It finds out the location of the cell phones we carry around in our pockets and searches mobile devices all along by means of a set of aerials installed all over the city. This enables us to anonymously monitor the devices and draw up real-time maps depicting people and vehicle circulation (including bicycle circulation), tell apart one kind of devices from another, or even sort out information according to nationality… Both solutions, when used together, offer a real-time image of what static and dynamic traffic would be. That is to say, where cars and people come from, where they go and where they park. The whole set provides a complete picture of the city. These solutions have already been introduced in several cities all over the world, such as Moscow, Sydney, Barcelona, Zaragoza, Panama City, Rio de Janeiro or Buenos Aires.

 

Tell us about the project undertaken in Castelfranco Veneto, near Venice (Italy)

The parking space operator in the city of Castelfranco Veneto wanted to improve citizen service as well as their own way to work. Thus, they asked us to install the Fast Prk solution to detect real-time occupancy rate of car park places, so that they would be able to manage parking space in a more efficient manner as well as provide information to citizens using a mobile app. Besides, several LED panels in the city make it possible to inform about where the free places are in the nearest zone.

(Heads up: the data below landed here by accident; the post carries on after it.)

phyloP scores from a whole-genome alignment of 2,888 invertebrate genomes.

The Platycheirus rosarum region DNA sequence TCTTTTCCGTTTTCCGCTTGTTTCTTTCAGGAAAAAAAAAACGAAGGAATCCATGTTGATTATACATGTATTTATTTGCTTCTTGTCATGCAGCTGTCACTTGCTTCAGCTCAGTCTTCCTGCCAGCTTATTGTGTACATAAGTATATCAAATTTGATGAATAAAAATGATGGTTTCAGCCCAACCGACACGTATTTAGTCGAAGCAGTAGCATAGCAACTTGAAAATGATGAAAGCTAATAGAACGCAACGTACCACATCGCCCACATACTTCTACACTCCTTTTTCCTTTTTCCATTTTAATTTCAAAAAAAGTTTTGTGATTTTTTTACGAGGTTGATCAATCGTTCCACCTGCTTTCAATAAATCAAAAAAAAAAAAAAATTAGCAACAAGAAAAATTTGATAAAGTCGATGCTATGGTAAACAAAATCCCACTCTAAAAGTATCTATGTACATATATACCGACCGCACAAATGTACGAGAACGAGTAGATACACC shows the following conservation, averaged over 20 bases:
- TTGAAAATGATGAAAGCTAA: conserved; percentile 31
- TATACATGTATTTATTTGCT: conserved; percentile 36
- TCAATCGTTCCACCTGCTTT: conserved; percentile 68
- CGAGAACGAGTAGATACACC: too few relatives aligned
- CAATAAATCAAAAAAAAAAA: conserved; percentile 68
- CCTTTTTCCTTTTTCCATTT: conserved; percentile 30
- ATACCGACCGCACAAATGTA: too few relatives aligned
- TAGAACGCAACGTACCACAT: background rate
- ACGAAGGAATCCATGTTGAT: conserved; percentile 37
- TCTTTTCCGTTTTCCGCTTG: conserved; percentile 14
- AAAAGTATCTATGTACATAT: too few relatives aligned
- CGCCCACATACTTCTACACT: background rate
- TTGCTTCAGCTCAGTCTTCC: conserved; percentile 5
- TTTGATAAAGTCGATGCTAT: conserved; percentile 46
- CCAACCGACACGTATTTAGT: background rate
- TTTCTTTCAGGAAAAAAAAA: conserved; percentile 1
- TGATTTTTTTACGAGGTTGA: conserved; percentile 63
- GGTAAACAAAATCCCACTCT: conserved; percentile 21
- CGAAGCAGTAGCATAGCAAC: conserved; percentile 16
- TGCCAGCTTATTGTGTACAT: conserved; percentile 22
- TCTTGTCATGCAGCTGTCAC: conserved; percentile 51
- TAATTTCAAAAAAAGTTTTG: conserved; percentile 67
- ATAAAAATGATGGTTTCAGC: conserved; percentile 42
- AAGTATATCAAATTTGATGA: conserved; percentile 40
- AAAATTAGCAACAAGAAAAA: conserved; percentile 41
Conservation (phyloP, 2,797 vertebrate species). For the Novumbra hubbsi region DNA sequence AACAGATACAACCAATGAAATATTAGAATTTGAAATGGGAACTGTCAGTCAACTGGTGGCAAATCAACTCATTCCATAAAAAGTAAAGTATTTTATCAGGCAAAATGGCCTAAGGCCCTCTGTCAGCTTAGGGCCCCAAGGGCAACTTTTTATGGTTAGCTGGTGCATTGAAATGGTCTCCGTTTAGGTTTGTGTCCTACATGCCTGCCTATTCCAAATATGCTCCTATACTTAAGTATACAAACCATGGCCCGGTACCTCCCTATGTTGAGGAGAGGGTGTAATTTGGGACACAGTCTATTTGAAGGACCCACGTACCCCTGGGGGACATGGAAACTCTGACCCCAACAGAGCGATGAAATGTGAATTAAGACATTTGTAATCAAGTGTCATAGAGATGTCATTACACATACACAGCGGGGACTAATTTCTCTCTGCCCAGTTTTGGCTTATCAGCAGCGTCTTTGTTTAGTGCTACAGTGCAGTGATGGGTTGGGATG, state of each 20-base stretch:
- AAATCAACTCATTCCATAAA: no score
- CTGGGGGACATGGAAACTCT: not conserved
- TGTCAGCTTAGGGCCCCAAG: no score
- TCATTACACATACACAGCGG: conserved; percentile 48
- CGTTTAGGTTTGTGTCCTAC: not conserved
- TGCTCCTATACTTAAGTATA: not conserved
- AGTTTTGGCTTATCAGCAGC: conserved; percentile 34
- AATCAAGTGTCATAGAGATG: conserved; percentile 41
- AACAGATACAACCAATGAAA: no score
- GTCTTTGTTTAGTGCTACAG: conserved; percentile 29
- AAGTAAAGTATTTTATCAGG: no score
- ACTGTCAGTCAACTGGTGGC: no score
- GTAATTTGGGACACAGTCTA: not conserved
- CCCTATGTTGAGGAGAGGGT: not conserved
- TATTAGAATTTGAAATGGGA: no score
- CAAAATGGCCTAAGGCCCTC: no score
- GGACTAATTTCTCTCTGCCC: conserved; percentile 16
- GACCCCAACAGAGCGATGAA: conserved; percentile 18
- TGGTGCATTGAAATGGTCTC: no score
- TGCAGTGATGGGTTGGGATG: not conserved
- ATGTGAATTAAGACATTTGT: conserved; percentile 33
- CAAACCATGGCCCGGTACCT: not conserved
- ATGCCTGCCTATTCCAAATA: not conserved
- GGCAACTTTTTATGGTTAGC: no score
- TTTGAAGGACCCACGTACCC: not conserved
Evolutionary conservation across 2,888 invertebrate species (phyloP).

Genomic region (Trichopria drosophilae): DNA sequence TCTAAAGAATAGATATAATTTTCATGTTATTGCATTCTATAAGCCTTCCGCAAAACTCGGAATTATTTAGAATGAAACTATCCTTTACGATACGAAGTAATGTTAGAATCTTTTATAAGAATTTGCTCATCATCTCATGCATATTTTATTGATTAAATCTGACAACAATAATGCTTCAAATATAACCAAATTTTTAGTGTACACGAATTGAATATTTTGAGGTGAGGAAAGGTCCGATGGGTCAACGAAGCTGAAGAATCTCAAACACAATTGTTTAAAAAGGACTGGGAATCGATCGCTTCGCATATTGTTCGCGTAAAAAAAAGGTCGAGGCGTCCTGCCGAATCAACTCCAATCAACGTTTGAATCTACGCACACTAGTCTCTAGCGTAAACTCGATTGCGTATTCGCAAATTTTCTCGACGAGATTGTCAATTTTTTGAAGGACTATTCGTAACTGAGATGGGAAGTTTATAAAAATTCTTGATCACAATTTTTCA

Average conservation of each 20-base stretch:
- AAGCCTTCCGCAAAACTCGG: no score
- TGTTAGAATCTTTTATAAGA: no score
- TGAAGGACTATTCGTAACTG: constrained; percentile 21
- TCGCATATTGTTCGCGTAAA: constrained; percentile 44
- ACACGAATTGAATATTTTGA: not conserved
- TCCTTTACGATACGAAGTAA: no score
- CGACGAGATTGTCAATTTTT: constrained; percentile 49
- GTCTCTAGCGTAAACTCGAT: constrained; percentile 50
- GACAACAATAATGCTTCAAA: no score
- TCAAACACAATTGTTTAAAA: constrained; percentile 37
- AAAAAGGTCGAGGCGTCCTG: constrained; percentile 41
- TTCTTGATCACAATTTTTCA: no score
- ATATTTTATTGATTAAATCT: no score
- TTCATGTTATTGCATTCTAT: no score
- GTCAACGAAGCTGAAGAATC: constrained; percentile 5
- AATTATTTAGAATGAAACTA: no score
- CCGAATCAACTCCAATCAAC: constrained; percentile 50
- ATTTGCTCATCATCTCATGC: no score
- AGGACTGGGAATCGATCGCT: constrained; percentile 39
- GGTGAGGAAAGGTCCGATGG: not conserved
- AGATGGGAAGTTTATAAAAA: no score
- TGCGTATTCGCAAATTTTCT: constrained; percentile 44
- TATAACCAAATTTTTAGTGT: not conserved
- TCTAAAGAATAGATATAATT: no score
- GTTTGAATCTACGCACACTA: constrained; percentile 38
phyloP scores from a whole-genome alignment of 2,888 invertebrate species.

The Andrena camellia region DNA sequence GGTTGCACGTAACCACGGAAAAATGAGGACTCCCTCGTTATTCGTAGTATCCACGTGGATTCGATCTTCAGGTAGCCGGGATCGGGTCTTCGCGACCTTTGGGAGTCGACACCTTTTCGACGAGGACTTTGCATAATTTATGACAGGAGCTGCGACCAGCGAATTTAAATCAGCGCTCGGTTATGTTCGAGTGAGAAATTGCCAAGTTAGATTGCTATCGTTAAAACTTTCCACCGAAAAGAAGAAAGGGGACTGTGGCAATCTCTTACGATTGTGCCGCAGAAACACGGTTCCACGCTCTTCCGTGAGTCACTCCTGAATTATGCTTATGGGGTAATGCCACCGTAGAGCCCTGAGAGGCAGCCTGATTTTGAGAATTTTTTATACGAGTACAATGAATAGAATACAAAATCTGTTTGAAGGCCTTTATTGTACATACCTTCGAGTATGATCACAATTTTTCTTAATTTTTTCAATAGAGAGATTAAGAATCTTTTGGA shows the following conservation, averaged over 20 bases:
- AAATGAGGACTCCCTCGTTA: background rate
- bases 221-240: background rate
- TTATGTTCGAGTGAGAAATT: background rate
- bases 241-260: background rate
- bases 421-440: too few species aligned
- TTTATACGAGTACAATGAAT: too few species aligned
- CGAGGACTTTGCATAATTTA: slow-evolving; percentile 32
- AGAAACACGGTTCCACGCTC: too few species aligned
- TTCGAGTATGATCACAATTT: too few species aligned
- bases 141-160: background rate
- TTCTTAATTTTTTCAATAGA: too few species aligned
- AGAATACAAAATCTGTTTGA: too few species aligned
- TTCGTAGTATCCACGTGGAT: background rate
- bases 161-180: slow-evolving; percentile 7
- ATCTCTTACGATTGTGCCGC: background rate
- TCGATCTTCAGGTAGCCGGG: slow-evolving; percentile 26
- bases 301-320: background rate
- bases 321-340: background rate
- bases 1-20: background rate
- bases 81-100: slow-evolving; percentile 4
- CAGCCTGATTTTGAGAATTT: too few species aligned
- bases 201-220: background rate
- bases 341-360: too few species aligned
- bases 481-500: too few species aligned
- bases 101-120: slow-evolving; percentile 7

How would you assess the state of the market in the sector?

This is an emerging market where the initial steps are being taken in the absorption of such technologies, but we should bear in mind that these are new products in a new market. We have lived many years without a single park sensor in a city, and now it is a complex issue to take in the technology. We should take into consideration that this is a public sector where several stakeholders are involved. Nevertheless, this kind of technology generates several creative benefits for the city that make it possible to generate medium-term investment, which makes its production easier. The thing is that in emergent markets, such as the Middle East or Russia, the technology is being introduced at a much higher rate, because parking spaces are being regulated now. In Rio de Janeiro, for example, there were no parking meters or there was little regulation on parking spaces. Thus, it was easier to apply some regulations by adopting this technology there. The situation is somewhat different in Europe, because cities have their own regulations, and this is a highly segregated market that has been regulated for many years. All the aforementioned makes introducing operational changes much more difficult.